While many insurance experts believe that autonomous vehicle technology could drastically shrink the auto insurance sector, new KPMG research assigns a precise estimate to the drop. The number is even more drastic than the consulting firm’s previous calculation.
The U.S. auto insurance sector could contract by 71 percent, or $137 billion by 2050, KPMG said in new research, a number that covers personal and commercial auto insurance, and product liability. In 2015, the firm estimated a 60 percent contraction by 2040, assuming auto and safety trends continue.
KPMG explained that it extended its actuarial model by 10 years, to 2050, which determined the wider auto insurance sector contraction. At the same time, KPMG said, the revised model affirmed some other data points covering the long-term drop in overall auto accidents and how much personal auto policies will have to cover in terms of accident claims.
Because of these numbers, insurers will have to make major strategic and tactical changes sooner than anticipated in order to move successfully through the autonomous vehicle transformation, said Jerry Albright, principal in KPMG’s Actuarial and Insurance Risk practice.
“New business models bring about a decade or so of a ‘chaotic middle’ as insurers adjust their strategies and operations as autonomous vehicle technologies significantly deplete the need for personal auto insurance,” Albright said in prepared remarks.
Not everyone sees a straight decline. Accenture/Stevens Institute of Technology said recently that U.S. property/casualty insurance carriers could see significant short-term financial gains from insuring autonomous vehicles, but personal auto premium would decline long-term once the technology becomes more commonplace. Expectations are that coverage for autonomous vehicles would bring $81 billion in new premiums to the U.S. auto insurance industry over the next 8 years, their report said.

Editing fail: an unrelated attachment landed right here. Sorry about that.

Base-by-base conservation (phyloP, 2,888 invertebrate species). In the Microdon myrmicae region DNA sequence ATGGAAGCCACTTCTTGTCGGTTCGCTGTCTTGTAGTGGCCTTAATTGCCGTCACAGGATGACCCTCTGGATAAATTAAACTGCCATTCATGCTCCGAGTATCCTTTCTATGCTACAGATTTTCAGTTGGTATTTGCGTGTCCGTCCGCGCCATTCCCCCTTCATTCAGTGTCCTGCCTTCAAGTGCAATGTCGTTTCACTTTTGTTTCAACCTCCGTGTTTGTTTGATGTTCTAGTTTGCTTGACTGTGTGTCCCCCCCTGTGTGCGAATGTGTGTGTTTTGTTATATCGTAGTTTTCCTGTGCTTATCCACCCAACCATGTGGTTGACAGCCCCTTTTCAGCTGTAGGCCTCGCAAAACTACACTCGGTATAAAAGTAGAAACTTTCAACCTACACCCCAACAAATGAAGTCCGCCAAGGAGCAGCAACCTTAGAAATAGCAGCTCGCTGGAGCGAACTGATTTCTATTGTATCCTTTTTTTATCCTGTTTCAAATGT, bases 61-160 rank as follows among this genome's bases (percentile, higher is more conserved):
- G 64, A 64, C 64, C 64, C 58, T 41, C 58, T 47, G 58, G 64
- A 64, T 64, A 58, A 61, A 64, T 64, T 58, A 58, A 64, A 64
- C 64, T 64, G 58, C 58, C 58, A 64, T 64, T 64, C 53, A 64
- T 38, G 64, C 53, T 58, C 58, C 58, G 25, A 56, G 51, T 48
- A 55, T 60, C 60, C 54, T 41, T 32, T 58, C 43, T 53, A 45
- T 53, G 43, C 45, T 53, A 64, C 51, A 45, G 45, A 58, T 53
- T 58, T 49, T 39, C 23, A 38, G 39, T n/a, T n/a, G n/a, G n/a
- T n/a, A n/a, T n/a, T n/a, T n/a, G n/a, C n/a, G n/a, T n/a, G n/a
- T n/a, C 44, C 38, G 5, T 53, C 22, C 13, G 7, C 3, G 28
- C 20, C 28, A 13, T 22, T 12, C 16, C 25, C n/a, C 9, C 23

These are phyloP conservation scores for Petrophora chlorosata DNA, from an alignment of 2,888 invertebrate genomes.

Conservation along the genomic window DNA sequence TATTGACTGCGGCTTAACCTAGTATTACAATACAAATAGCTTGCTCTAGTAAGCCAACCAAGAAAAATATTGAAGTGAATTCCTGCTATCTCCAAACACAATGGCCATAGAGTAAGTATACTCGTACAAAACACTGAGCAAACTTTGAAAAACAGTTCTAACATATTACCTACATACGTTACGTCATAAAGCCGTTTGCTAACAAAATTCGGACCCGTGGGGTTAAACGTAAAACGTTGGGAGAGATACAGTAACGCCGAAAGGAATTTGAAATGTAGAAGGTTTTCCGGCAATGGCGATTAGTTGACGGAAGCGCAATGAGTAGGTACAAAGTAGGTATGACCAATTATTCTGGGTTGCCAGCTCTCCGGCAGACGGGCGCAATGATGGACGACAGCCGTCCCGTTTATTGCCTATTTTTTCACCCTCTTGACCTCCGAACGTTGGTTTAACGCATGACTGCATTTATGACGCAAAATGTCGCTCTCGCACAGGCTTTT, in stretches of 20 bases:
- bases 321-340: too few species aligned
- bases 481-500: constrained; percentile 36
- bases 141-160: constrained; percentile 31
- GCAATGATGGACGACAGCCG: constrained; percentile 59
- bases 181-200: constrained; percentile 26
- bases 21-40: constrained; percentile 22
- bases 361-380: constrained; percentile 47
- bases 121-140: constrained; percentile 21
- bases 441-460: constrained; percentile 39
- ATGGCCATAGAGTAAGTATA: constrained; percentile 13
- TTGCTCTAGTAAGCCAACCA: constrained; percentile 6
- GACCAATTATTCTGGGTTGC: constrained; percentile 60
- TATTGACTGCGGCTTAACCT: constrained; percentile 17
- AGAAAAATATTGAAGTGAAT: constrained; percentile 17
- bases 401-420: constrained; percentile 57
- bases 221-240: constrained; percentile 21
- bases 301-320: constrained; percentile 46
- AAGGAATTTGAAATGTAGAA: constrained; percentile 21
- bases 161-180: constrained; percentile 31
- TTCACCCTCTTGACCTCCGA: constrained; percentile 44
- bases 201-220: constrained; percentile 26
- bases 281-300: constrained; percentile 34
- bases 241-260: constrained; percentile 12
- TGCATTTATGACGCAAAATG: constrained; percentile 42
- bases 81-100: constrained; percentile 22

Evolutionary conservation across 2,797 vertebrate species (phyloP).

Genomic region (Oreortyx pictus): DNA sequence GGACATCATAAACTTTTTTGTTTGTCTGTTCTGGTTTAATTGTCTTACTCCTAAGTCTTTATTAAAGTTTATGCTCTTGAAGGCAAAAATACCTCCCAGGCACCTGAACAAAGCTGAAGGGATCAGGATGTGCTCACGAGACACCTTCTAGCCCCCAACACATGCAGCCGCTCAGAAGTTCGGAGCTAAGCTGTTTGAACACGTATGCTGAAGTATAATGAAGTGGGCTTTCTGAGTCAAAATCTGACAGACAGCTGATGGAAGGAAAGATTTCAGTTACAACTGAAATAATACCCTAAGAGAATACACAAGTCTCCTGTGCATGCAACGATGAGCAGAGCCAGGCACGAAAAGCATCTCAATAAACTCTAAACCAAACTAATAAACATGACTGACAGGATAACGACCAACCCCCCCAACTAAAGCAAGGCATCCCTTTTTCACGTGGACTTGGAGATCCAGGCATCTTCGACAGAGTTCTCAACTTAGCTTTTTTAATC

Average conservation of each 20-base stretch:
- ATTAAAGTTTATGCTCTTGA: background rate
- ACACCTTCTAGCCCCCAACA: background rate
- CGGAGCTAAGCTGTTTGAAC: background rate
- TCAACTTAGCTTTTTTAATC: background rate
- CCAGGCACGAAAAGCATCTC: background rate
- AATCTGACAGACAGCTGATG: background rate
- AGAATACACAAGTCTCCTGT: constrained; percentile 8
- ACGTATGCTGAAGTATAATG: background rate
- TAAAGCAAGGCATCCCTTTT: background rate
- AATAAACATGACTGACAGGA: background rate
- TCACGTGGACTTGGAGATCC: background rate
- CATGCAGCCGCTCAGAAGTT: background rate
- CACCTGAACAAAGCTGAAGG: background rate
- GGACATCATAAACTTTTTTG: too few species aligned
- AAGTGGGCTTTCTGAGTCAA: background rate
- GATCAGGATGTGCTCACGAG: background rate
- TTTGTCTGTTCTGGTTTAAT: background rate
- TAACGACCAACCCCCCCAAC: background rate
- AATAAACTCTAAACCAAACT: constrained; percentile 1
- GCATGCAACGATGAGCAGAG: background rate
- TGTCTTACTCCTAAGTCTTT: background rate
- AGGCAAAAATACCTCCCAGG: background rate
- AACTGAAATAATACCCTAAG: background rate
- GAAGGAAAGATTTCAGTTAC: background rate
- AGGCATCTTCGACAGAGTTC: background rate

Three Forces Converging to Implode the Auto Insurance Sector
What will cause the auto insurance industry to implode in size as autonomous vehicles gain in popularity? KPMG blames three major forces:
- A potential 90 percent reduction in accident frequency by 2050 due to autonomous technology that makes cars much more safe. KPMG said that the drop in claims and overall losses coming from fewer accidents would amount to 71 percent per vehicle, and a 63 percent decrease in total losses. This comes down to $71 billion in total losses, about $122 billion less than is typical today.
- A shift of driving risk and associated liability to auto manufacturers, along with new opportunities to provide insurance to car buyers. Products liability insurance will jump to 57 percent by 2050 in order to cover autonomous vehicle technology, according to KPMG estimates. Alongside this, personal auto insurance could drop to just 22 percent of total auto losses.
- Mobility on demand (rideshare services, etc.) is also leading to the need for less personal auto coverage. These cars or fleets of cars will end up needing commercial auto insurance instead.
To adapt to these changes, KPMG said that auto insurers will need to both make the best out of the market sector drop, but also adapt by diversifying into new products and services.
Here are some of KPMG’s recommendations for auto insurers seeking to adapt:
- Be proactive as far as predicting disruptions, developing a clear perspective on how much change is needed and stay informed.
- Figure out how to best manage expenses in a shrinking market, and determine new pricing and product strategies.
- Make sure the company tests what services and products will be provided and to which customer segments in the autonomous vehicle era.
- Figure out where your company has the competitive advantage and figure out how to sustain that as the market dynamics change.
- Consider how other insurers will respond and adjust their strategies and then respond in kind.
- Diversify, both in terms of products and services and in market positioning.
- Consider acquisitions or alliance partners in order to fill gaps in product offerings.
The full report is called: “The Chaotic Middle: The Autonomous Vehicle and Disruption in Automobile Insurance.” You can read it in detail at this link.